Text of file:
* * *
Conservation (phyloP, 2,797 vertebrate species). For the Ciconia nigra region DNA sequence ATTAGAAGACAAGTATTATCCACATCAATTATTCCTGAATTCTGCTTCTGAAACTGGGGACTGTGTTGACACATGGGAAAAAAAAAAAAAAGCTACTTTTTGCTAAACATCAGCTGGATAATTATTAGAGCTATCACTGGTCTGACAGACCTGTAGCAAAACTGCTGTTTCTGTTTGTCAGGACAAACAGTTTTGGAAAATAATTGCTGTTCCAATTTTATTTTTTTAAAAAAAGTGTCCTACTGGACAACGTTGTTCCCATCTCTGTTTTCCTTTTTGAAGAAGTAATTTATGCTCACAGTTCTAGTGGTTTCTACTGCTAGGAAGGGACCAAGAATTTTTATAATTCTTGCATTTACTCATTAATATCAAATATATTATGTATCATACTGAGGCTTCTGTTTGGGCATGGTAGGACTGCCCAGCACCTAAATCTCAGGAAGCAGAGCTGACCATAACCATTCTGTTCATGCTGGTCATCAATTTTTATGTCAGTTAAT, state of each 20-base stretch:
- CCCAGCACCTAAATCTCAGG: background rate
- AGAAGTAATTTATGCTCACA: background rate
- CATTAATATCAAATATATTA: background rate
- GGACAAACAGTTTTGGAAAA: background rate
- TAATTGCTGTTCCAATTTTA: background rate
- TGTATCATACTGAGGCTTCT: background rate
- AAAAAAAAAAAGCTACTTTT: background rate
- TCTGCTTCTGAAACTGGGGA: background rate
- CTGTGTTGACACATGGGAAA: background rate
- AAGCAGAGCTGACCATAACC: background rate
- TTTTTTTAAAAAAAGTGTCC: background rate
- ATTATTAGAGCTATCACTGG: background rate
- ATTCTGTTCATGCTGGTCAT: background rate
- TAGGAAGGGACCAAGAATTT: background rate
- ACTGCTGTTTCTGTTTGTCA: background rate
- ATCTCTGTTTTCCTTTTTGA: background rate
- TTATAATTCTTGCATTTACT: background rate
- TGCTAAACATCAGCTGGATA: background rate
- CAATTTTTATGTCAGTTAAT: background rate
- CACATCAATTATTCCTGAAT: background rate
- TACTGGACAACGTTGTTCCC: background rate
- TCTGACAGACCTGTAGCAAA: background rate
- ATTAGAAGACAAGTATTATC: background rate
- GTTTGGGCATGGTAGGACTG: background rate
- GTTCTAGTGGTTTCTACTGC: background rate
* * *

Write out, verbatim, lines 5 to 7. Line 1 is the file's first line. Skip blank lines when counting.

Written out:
- GGACAAACAGTTTTGGAAAA: background rate
- TAATTGCTGTTCCAATTTTA: background rate
- TGTATCATACTGAGGCTTCT: background rate